Since Judith began to tutor at FLOC, her view towards life has changed. Being at FLOC has convinced her that things of importance and relevance are priceless. “As a volunteer I am providing my students with academic help that is so meaningful yet carries no price tag.”
When Judith was growing up she also received help from individuals who dedicated their time and effort to assist in her academics. Both of the students that Judith tutors at FLOC are as grateful as she was, and they show respect in every session.
Every Tuesday she tutors Yoanabel, a 4th grader who is “very intelligent, is always willing to learn new things, and uses the information covered to introduce what she knows or build on what she already knows.”
On Thursdays she tutors Esteban, a high school student who is very dedicated to the program despite the numerous classes that he takes each day. Although Esteban is very quiet, they have bonded a lot during program. Besides working on his math skills, Esteban and Judith take some time to discuss his day at school and play his favorite game, UNO.
Judith’s experience at FLOC “is one that has really made me feel like I am touching someone’s life in a meaningful way. I am being motivated to dedicate more time and energy into working with students as it is so rewarding and essential.”
(Lisvette García is the Bilingual Recruitment and Outreach Associate at FLOC).
Posted in News, Tutor Spotlight, Volunteer Spotlight
Tagged academic help, Adams Morgan, DC, FLOC, great experiences, learning, math, meaningful, play, priceless, reading, rewarding, students, tutoring, volunteer
Upon first interaction, Tewabech doesn’t strike you as a typical high school student. She’s reading George Orwell’s 1984 a second time for fun – this time outside of class to get more meaning out if it. If for some reason you needed ceramic carving tools, Tewabech could pull hers out of her backpack for you to borrow.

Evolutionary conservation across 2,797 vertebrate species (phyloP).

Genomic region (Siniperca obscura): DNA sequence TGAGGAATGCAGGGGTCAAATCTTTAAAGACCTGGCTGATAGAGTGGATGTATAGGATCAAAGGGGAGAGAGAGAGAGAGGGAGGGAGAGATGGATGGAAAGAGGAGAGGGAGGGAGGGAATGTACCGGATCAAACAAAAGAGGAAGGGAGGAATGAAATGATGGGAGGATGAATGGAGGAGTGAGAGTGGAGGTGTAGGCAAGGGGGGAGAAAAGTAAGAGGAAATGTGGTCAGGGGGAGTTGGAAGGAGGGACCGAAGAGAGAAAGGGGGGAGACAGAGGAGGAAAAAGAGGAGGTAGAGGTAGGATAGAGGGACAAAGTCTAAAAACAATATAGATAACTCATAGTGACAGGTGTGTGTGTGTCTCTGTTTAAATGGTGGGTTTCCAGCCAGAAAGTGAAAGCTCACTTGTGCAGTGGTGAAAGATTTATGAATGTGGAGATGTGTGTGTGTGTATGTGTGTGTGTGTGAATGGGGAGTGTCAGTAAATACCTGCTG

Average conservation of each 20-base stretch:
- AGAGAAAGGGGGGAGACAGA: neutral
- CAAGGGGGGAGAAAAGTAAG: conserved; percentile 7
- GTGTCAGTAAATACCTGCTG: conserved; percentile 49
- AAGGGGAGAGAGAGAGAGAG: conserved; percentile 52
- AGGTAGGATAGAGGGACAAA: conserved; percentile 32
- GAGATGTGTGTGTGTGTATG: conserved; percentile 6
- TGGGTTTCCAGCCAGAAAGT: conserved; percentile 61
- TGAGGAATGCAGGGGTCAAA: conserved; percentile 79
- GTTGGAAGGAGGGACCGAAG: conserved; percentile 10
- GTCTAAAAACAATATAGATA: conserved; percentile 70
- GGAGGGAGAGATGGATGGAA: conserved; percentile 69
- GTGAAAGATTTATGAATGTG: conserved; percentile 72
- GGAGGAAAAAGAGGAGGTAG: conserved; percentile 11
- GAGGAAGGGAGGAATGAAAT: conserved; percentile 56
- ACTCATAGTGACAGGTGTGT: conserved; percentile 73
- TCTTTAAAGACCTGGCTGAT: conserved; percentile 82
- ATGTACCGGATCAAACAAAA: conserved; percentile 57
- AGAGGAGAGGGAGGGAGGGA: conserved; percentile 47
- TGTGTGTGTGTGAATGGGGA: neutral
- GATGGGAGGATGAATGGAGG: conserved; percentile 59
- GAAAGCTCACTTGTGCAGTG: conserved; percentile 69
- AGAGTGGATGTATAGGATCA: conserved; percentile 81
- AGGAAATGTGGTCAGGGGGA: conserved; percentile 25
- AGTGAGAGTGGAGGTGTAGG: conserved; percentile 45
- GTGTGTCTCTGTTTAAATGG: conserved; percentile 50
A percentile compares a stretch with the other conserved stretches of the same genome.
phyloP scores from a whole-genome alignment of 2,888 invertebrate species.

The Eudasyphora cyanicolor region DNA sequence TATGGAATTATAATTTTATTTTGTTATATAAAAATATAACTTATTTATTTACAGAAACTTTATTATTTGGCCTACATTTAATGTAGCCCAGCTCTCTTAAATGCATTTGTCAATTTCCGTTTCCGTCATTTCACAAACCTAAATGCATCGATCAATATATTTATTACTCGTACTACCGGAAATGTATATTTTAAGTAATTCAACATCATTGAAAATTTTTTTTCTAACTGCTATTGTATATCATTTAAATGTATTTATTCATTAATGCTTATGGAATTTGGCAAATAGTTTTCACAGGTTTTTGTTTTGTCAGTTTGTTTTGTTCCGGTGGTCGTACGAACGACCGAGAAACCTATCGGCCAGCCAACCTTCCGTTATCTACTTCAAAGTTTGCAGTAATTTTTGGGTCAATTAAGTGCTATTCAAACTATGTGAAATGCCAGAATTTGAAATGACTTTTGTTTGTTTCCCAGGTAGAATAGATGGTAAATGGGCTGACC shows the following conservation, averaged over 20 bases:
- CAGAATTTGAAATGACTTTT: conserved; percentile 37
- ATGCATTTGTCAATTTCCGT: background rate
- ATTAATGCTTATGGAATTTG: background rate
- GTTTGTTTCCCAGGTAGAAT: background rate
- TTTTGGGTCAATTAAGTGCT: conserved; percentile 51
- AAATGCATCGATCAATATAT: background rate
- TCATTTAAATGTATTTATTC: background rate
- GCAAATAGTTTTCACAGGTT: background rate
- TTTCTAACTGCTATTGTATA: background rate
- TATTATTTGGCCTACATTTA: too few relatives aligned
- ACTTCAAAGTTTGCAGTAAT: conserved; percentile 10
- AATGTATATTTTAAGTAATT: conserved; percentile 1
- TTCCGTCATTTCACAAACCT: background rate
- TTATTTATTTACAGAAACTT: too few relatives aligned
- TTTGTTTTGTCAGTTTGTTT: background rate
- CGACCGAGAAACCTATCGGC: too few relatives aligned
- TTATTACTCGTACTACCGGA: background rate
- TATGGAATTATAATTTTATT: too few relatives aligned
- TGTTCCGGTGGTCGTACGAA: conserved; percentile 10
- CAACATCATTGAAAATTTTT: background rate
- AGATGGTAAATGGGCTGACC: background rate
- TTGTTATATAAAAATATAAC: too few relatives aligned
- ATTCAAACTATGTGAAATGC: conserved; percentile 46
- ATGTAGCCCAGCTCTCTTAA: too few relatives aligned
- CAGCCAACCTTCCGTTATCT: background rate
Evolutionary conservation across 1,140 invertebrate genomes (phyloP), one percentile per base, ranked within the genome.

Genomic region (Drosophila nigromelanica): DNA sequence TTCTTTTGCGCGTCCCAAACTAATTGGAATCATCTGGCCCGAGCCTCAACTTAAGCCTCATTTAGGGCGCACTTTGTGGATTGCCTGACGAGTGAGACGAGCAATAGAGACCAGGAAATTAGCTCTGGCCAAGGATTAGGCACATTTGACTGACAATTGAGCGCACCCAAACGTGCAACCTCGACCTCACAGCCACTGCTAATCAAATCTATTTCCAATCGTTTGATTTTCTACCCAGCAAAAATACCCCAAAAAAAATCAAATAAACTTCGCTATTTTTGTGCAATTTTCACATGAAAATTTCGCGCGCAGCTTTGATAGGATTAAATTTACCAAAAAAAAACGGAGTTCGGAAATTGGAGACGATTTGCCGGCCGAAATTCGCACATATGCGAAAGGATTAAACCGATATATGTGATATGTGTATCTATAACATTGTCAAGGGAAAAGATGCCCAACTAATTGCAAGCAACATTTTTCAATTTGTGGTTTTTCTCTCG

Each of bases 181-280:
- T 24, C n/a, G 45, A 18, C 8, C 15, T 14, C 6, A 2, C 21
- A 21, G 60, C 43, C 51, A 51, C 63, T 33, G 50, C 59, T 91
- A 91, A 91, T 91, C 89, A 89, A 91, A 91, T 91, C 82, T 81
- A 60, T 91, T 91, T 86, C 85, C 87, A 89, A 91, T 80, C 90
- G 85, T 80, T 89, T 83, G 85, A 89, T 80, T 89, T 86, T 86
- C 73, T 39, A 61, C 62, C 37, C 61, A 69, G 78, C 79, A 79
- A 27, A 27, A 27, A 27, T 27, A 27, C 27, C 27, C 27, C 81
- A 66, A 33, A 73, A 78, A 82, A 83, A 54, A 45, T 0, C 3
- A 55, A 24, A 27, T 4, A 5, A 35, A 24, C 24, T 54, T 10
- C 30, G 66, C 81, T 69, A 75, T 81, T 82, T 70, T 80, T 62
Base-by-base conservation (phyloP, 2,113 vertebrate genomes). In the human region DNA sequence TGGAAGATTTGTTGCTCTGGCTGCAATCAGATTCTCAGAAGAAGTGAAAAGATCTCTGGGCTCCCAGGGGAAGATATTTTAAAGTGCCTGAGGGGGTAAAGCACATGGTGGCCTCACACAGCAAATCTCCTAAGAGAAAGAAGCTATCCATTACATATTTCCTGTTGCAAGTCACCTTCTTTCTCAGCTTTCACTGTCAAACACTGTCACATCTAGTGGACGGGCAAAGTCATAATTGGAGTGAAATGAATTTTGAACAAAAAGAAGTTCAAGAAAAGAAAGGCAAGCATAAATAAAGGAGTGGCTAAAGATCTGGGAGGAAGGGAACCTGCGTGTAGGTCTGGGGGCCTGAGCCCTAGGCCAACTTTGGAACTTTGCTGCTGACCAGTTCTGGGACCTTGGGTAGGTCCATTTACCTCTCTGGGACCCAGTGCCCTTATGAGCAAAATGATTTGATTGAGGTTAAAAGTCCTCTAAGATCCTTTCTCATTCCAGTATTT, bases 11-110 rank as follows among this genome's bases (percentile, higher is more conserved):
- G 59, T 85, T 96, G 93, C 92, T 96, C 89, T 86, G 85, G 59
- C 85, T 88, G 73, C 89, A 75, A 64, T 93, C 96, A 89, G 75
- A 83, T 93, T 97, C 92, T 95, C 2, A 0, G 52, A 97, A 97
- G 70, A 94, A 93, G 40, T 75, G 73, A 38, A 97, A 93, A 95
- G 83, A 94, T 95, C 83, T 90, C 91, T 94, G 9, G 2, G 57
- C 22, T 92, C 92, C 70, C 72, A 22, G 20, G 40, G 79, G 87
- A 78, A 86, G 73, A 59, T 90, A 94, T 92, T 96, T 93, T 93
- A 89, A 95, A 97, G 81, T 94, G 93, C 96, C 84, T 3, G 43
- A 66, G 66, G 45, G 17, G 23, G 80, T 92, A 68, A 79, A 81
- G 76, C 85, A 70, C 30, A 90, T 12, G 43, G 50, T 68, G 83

Tewabech is currently an 11th grader at arts-magnet high school Duke Ellington and this is her fourth year partaking in FLOC programming. Although her school lets out later than most, she makes the effort to come to FLOC each Wednesday for SAT prep.
She is a talented artist who is also passionate about science. We witnessed her eyes light up as she learned of the Smithsonian’s prestigious summer internship opportunity called the Youth Engagement through Science (YES!) program. She was diligent and determined in completing her application and we wish her the best of luck.
Not only does Tewabech take her academics seriously, but she also places strong value on her relationship with teachers at school and staff members at FLOC. She is articulate in conversation and possesses maturity beyond her 17 years. She emphasizes the importance of her family, and serves as a great role model for her younger sister, who she picks up every Monday from the Middle School Scholars Program.
FLOC staff members unanimously agree that Tewabech has a bright future. As a 10th grade student in the Scholars Program last year, she combined her drawing skills and her ambitious dreams to create an exemplary “10 Year Plan.”
Tewabech wrote about getting good grades and building strong friendships in high school, and envisioned herself extending her college-going years to attend medical school and become an anesthesiologist. She planned to never lose sight of her passion for art, and when making her budget for life after college, she recognized the importance of both saving and spending smart.
(Lauren Ballinger is a Scholars Program Instructor at FLOC).
Posted in News, Scholars Program, Student Spotlight
Tagged 10 year plan, 1984, academics, Adams Morgan, artist, arts, budget, college, DC, drawing, dreams, Duke Ellington, family, FLOC, For Love of Children, friendship, George Orwell, grades, high school, magnet school, medical school, middle school, passion, reading, SAT prep, scholars program, science, Smithsonian, student, Youth Engagement through Science